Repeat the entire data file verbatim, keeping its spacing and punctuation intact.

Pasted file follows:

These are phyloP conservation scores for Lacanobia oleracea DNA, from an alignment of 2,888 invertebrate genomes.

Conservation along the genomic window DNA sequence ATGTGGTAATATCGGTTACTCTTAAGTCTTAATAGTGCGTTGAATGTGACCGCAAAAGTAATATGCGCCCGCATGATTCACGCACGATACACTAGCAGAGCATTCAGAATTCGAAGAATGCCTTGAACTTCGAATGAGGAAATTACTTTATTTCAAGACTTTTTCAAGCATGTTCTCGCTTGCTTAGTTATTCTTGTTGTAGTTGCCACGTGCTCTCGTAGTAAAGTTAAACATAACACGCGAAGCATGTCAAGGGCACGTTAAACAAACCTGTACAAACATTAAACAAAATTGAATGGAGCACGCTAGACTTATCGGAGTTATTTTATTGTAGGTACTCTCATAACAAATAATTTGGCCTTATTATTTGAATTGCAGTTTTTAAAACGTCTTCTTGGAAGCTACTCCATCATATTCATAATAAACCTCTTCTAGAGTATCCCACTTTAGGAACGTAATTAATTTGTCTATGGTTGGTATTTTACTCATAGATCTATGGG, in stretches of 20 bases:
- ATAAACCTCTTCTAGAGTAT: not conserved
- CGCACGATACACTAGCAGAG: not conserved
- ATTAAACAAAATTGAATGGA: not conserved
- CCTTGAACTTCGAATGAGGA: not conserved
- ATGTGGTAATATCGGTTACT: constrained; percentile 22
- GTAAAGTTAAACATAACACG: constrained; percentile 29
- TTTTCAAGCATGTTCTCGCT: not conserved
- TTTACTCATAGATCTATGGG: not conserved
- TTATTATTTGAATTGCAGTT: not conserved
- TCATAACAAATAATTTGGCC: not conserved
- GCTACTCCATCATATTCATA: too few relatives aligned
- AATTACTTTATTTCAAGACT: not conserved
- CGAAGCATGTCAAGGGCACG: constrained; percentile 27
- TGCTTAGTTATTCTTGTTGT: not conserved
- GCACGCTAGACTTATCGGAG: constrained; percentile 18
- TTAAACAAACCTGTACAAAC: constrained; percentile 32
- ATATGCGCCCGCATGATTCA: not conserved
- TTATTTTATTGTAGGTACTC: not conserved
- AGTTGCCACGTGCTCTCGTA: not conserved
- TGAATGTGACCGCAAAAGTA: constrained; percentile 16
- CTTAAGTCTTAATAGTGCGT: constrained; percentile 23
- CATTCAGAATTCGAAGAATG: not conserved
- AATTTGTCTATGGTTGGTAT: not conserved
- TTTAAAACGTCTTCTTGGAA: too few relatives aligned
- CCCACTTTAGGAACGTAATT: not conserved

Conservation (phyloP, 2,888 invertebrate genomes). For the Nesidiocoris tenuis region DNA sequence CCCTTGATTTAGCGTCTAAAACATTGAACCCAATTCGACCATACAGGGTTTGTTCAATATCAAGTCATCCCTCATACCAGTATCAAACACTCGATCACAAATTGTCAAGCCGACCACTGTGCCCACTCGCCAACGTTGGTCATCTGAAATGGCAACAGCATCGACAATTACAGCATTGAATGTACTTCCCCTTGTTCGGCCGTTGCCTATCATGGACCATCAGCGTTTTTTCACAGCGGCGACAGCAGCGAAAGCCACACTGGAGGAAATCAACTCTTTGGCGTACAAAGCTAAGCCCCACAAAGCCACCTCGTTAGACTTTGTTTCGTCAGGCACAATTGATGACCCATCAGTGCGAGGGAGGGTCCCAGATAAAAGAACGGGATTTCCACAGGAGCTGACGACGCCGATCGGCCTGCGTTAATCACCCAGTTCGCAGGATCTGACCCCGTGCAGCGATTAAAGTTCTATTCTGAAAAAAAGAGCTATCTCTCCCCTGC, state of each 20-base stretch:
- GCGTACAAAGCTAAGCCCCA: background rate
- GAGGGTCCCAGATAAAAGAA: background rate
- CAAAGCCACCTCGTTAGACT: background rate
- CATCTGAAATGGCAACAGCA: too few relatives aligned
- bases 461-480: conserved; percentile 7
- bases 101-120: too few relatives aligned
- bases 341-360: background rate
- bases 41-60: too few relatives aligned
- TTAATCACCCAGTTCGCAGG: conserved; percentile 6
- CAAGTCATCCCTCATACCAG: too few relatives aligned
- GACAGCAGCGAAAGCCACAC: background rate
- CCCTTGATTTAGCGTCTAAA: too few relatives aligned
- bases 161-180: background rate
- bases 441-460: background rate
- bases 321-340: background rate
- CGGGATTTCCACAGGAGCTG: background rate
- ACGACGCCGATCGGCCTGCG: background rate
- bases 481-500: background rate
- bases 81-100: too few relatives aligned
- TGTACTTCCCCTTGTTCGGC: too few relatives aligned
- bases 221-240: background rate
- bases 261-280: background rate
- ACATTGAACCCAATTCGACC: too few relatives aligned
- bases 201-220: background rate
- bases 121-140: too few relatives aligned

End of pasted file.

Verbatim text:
These are phyloP conservation scores for Lacanobia oleracea DNA, from an alignment of 2,888 invertebrate genomes.

Conservation along the genomic window DNA sequence ATGTGGTAATATCGGTTACTCTTAAGTCTTAATAGTGCGTTGAATGTGACCGCAAAAGTAATATGCGCCCGCATGATTCACGCACGATACACTAGCAGAGCATTCAGAATTCGAAGAATGCCTTGAACTTCGAATGAGGAAATTACTTTATTTCAAGACTTTTTCAAGCATGTTCTCGCTTGCTTAGTTATTCTTGTTGTAGTTGCCACGTGCTCTCGTAGTAAAGTTAAACATAACACGCGAAGCATGTCAAGGGCACGTTAAACAAACCTGTACAAACATTAAACAAAATTGAATGGAGCACGCTAGACTTATCGGAGTTATTTTATTGTAGGTACTCTCATAACAAATAATTTGGCCTTATTATTTGAATTGCAGTTTTTAAAACGTCTTCTTGGAAGCTACTCCATCATATTCATAATAAACCTCTTCTAGAGTATCCCACTTTAGGAACGTAATTAATTTGTCTATGGTTGGTATTTTACTCATAGATCTATGGG, in stretches of 20 bases:
- ATAAACCTCTTCTAGAGTAT: not conserved
- CGCACGATACACTAGCAGAG: not conserved
- ATTAAACAAAATTGAATGGA: not conserved
- CCTTGAACTTCGAATGAGGA: not conserved
- ATGTGGTAATATCGGTTACT: constrained; percentile 22
- GTAAAGTTAAACATAACACG: constrained; percentile 29
- TTTTCAAGCATGTTCTCGCT: not conserved
- TTTACTCATAGATCTATGGG: not conserved
- TTATTATTTGAATTGCAGTT: not conserved
- TCATAACAAATAATTTGGCC: not conserved
- GCTACTCCATCATATTCATA: too few relatives aligned
- AATTACTTTATTTCAAGACT: not conserved
- CGAAGCATGTCAAGGGCACG: constrained; percentile 27
- TGCTTAGTTATTCTTGTTGT: not conserved
- GCACGCTAGACTTATCGGAG: constrained; percentile 18
- TTAAACAAACCTGTACAAAC: constrained; percentile 32
- ATATGCGCCCGCATGATTCA: not conserved
- TTATTTTATTGTAGGTACTC: not conserved
- AGTTGCCACGTGCTCTCGTA: not conserved
- TGAATGTGACCGCAAAAGTA: constrained; percentile 16
- CTTAAGTCTTAATAGTGCGT: constrained; percentile 23
- CATTCAGAATTCGAAGAATG: not conserved
- AATTTGTCTATGGTTGGTAT: not conserved
- TTTAAAACGTCTTCTTGGAA: too few relatives aligned
- CCCACTTTAGGAACGTAATT: not conserved

Conservation (phyloP, 2,888 invertebrate genomes). For the Nesidiocoris tenuis region DNA sequence CCCTTGATTTAGCGTCTAAAACATTGAACCCAATTCGACCATACAGGGTTTGTTCAATATCAAGTCATCCCTCATACCAGTATCAAACACTCGATCACAAATTGTCAAGCCGACCACTGTGCCCACTCGCCAACGTTGGTCATCTGAAATGGCAACAGCATCGACAATTACAGCATTGAATGTACTTCCCCTTGTTCGGCCGTTGCCTATCATGGACCATCAGCGTTTTTTCACAGCGGCGACAGCAGCGAAAGCCACACTGGAGGAAATCAACTCTTTGGCGTACAAAGCTAAGCCCCACAAAGCCACCTCGTTAGACTTTGTTTCGTCAGGCACAATTGATGACCCATCAGTGCGAGGGAGGGTCCCAGATAAAAGAACGGGATTTCCACAGGAGCTGACGACGCCGATCGGCCTGCGTTAATCACCCAGTTCGCAGGATCTGACCCCGTGCAGCGATTAAAGTTCTATTCTGAAAAAAAGAGCTATCTCTCCCCTGC, state of each 20-base stretch:
- GCGTACAAAGCTAAGCCCCA: background rate
- GAGGGTCCCAGATAAAAGAA: background rate
- CAAAGCCACCTCGTTAGACT: background rate
- CATCTGAAATGGCAACAGCA: too few relatives aligned
- bases 461-480: conserved; percentile 7
- bases 101-120: too few relatives aligned
- bases 341-360: background rate
- bases 41-60: too few relatives aligned
- TTAATCACCCAGTTCGCAGG: conserved; percentile 6
- CAAGTCATCCCTCATACCAG: too few relatives aligned
- GACAGCAGCGAAAGCCACAC: background rate
- CCCTTGATTTAGCGTCTAAA: too few relatives aligned
- bases 161-180: background rate
- bases 441-460: background rate
- bases 321-340: background rate
- CGGGATTTCCACAGGAGCTG: background rate
- ACGACGCCGATCGGCCTGCG: background rate
- bases 481-500: background rate
- bases 81-100: too few relatives aligned
- TGTACTTCCCCTTGTTCGGC: too few relatives aligned
- bases 221-240: background rate
- bases 261-280: background rate
- ACATTGAACCCAATTCGACC: too few relatives aligned
- bases 201-220: background rate
- bases 121-140: too few relatives aligned